THE LENS THAT TELLS STORIES

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Catching up with renowned travel and documentary photographer Rasha Yousif

In today’s world, each one of us happens to be a photographer. All thanks to the megapixels in our smart phones! But there are still a few amongst us, for whom photographs hold much more meaning than a selfie. These are the people who touch the soul of our society through their still images. Freezing time and documenting the places she travels to, is the renowned talent born and raised in Muharraq, Rasha Yousif. A master of street photography, Rasha breathes life into her photos, capturing the essence of the moment in its vibrant colours and publishing these multimedia stories by combining them with the right audio. Honoured with several awards from inside and out of Bahrain, this contestant from the TV show ‘I am a Nat Geo Photographer’ shared with BTW her life behind the lens.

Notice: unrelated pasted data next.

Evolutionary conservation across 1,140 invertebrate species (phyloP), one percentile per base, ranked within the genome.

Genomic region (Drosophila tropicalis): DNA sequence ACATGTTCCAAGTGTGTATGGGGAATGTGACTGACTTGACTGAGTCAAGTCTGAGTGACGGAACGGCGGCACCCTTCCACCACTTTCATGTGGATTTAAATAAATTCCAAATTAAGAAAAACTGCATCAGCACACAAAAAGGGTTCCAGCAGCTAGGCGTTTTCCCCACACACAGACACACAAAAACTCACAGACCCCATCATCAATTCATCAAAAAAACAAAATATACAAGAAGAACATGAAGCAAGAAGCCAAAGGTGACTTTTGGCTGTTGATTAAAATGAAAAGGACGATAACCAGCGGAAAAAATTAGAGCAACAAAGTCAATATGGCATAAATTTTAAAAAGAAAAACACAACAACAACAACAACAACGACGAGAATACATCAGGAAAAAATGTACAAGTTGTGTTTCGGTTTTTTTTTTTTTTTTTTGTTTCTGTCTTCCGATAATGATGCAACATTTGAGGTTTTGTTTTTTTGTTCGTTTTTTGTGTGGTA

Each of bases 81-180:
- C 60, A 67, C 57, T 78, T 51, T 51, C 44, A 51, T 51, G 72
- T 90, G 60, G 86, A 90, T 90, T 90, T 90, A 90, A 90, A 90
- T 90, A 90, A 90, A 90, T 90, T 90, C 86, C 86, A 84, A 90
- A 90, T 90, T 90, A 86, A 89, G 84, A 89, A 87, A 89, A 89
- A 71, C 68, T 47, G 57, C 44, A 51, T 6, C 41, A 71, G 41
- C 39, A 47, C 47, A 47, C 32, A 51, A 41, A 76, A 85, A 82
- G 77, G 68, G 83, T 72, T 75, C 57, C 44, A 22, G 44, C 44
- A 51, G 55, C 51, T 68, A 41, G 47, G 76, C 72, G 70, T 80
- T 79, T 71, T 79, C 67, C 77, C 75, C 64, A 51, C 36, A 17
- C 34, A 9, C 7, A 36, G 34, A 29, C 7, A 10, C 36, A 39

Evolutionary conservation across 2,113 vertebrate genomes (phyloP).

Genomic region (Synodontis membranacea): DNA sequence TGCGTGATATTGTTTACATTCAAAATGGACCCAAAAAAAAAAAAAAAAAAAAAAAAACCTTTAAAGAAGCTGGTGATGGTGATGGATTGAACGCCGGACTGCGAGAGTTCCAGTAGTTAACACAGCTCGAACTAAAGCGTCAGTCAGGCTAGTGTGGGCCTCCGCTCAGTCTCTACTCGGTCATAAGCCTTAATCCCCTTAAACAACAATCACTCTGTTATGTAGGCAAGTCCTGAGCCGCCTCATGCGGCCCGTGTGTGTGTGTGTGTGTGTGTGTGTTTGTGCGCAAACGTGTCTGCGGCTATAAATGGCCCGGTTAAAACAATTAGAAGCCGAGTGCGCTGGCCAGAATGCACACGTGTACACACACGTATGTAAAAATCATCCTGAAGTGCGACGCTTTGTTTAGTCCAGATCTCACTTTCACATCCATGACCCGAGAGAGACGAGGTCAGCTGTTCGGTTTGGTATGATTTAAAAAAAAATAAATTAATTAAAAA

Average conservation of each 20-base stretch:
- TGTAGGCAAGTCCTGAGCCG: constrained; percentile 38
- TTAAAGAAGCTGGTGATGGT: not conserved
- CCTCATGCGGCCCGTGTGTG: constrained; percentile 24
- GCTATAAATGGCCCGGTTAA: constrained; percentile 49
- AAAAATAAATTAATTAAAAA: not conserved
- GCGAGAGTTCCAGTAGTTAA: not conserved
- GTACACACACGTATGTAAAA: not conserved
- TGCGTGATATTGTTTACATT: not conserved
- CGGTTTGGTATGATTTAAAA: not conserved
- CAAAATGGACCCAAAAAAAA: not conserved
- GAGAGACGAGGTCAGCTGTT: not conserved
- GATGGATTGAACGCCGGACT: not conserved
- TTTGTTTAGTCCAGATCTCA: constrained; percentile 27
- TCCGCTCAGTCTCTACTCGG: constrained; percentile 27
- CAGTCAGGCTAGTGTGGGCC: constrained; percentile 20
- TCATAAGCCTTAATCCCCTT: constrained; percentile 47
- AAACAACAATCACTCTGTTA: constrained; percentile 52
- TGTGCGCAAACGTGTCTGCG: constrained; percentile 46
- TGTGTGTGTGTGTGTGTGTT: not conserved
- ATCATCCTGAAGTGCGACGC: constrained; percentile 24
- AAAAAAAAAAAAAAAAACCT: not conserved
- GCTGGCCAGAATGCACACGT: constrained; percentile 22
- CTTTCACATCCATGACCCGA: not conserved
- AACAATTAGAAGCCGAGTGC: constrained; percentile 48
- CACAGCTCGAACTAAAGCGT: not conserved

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From a background in finance to the world of colours; how does it feel?

I express my emotions through photography. It is where I forget stress and focus on the diminutive and gorgeous things in life. I always try to challenge myself, to improve myself and my work, by which I keep my creativity alive.

How did it all begin?

Do you remember the first time you saw the world from behind the lens? I’ve always had a flair for this art but could never give it much attention with my busy schedule of studies and building my career. I bought my first DSLR in 2010 before going to an Exchange programme in the USA. I wanted to document the experience with good stills. It was during my week’s stay there that I realised my passion towards photography. It was amazing to watch the world look more interesting and beautiful behind the lens. Since then I have been obsessed with it and have started blogging my experience. Frankly, I read, write and travel just for photography.

Every picture you capture seems to reveal a story. How are you able to create such magic?